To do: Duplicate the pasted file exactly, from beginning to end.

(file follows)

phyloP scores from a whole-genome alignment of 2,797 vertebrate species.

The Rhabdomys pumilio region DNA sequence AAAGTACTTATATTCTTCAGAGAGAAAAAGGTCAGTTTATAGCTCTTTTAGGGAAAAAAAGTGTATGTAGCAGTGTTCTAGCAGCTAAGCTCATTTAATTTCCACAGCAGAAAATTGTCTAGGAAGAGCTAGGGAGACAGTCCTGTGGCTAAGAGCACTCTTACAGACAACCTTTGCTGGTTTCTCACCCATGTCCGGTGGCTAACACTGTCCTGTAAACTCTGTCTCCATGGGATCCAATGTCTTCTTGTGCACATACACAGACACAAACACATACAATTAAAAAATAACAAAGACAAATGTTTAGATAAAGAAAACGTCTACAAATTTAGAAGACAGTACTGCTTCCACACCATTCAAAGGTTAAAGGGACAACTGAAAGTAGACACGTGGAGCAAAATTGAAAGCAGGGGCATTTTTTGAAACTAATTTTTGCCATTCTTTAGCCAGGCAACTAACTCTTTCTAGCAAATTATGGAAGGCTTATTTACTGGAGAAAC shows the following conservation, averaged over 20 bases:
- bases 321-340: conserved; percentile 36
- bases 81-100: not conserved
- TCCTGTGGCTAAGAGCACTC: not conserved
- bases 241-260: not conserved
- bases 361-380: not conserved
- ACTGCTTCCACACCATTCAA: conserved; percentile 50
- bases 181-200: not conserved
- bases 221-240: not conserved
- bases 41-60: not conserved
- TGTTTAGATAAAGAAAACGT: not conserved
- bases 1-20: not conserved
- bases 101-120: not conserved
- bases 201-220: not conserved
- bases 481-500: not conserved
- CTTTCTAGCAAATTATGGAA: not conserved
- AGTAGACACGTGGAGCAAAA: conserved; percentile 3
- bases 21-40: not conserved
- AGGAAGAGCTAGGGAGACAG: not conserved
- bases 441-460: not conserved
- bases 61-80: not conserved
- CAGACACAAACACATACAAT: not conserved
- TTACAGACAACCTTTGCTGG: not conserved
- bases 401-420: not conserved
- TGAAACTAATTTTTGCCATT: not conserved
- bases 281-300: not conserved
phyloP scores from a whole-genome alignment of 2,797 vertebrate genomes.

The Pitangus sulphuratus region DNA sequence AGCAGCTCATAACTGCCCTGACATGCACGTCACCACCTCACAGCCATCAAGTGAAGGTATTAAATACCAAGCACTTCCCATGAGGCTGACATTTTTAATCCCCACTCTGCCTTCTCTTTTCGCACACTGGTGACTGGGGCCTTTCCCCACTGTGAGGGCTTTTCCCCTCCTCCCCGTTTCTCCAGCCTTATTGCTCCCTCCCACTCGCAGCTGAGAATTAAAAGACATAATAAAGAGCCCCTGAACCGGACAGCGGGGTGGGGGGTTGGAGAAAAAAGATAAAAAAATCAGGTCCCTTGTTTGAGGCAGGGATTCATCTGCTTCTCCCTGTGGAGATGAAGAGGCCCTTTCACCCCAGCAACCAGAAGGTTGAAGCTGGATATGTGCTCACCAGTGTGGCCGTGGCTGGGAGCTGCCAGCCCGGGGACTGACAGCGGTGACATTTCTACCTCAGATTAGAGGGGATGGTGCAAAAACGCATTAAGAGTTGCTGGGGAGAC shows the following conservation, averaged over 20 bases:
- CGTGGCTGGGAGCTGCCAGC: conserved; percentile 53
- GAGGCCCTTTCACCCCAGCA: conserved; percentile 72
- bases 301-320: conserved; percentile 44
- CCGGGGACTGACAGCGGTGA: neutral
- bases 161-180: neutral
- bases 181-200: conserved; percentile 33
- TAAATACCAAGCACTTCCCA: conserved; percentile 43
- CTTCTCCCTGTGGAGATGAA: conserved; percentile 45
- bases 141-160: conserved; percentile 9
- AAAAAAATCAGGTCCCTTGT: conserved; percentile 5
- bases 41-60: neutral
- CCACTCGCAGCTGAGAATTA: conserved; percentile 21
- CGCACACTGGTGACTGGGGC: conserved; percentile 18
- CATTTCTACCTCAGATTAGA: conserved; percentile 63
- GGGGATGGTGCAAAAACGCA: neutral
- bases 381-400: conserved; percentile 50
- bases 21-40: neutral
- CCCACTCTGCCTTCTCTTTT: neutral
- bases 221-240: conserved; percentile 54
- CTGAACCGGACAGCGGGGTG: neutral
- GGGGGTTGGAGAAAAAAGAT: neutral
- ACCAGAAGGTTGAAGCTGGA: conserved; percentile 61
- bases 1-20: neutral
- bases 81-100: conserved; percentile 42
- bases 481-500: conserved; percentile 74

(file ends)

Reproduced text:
phyloP scores from a whole-genome alignment of 2,797 vertebrate species.

The Rhabdomys pumilio region DNA sequence AAAGTACTTATATTCTTCAGAGAGAAAAAGGTCAGTTTATAGCTCTTTTAGGGAAAAAAAGTGTATGTAGCAGTGTTCTAGCAGCTAAGCTCATTTAATTTCCACAGCAGAAAATTGTCTAGGAAGAGCTAGGGAGACAGTCCTGTGGCTAAGAGCACTCTTACAGACAACCTTTGCTGGTTTCTCACCCATGTCCGGTGGCTAACACTGTCCTGTAAACTCTGTCTCCATGGGATCCAATGTCTTCTTGTGCACATACACAGACACAAACACATACAATTAAAAAATAACAAAGACAAATGTTTAGATAAAGAAAACGTCTACAAATTTAGAAGACAGTACTGCTTCCACACCATTCAAAGGTTAAAGGGACAACTGAAAGTAGACACGTGGAGCAAAATTGAAAGCAGGGGCATTTTTTGAAACTAATTTTTGCCATTCTTTAGCCAGGCAACTAACTCTTTCTAGCAAATTATGGAAGGCTTATTTACTGGAGAAAC shows the following conservation, averaged over 20 bases:
- bases 321-340: conserved; percentile 36
- bases 81-100: not conserved
- TCCTGTGGCTAAGAGCACTC: not conserved
- bases 241-260: not conserved
- bases 361-380: not conserved
- ACTGCTTCCACACCATTCAA: conserved; percentile 50
- bases 181-200: not conserved
- bases 221-240: not conserved
- bases 41-60: not conserved
- TGTTTAGATAAAGAAAACGT: not conserved
- bases 1-20: not conserved
- bases 101-120: not conserved
- bases 201-220: not conserved
- bases 481-500: not conserved
- CTTTCTAGCAAATTATGGAA: not conserved
- AGTAGACACGTGGAGCAAAA: conserved; percentile 3
- bases 21-40: not conserved
- AGGAAGAGCTAGGGAGACAG: not conserved
- bases 441-460: not conserved
- bases 61-80: not conserved
- CAGACACAAACACATACAAT: not conserved
- TTACAGACAACCTTTGCTGG: not conserved
- bases 401-420: not conserved
- TGAAACTAATTTTTGCCATT: not conserved
- bases 281-300: not conserved
phyloP scores from a whole-genome alignment of 2,797 vertebrate genomes.

The Pitangus sulphuratus region DNA sequence AGCAGCTCATAACTGCCCTGACATGCACGTCACCACCTCACAGCCATCAAGTGAAGGTATTAAATACCAAGCACTTCCCATGAGGCTGACATTTTTAATCCCCACTCTGCCTTCTCTTTTCGCACACTGGTGACTGGGGCCTTTCCCCACTGTGAGGGCTTTTCCCCTCCTCCCCGTTTCTCCAGCCTTATTGCTCCCTCCCACTCGCAGCTGAGAATTAAAAGACATAATAAAGAGCCCCTGAACCGGACAGCGGGGTGGGGGGTTGGAGAAAAAAGATAAAAAAATCAGGTCCCTTGTTTGAGGCAGGGATTCATCTGCTTCTCCCTGTGGAGATGAAGAGGCCCTTTCACCCCAGCAACCAGAAGGTTGAAGCTGGATATGTGCTCACCAGTGTGGCCGTGGCTGGGAGCTGCCAGCCCGGGGACTGACAGCGGTGACATTTCTACCTCAGATTAGAGGGGATGGTGCAAAAACGCATTAAGAGTTGCTGGGGAGAC shows the following conservation, averaged over 20 bases:
- CGTGGCTGGGAGCTGCCAGC: conserved; percentile 53
- GAGGCCCTTTCACCCCAGCA: conserved; percentile 72
- bases 301-320: conserved; percentile 44
- CCGGGGACTGACAGCGGTGA: neutral
- bases 161-180: neutral
- bases 181-200: conserved; percentile 33
- TAAATACCAAGCACTTCCCA: conserved; percentile 43
- CTTCTCCCTGTGGAGATGAA: conserved; percentile 45
- bases 141-160: conserved; percentile 9
- AAAAAAATCAGGTCCCTTGT: conserved; percentile 5
- bases 41-60: neutral
- CCACTCGCAGCTGAGAATTA: conserved; percentile 21
- CGCACACTGGTGACTGGGGC: conserved; percentile 18
- CATTTCTACCTCAGATTAGA: conserved; percentile 63
- GGGGATGGTGCAAAAACGCA: neutral
- bases 381-400: conserved; percentile 50
- bases 21-40: neutral
- CCCACTCTGCCTTCTCTTTT: neutral
- bases 221-240: conserved; percentile 54
- CTGAACCGGACAGCGGGGTG: neutral
- GGGGGTTGGAGAAAAAAGAT: neutral
- ACCAGAAGGTTGAAGCTGGA: conserved; percentile 61
- bases 1-20: neutral
- bases 81-100: conserved; percentile 42
- bases 481-500: conserved; percentile 74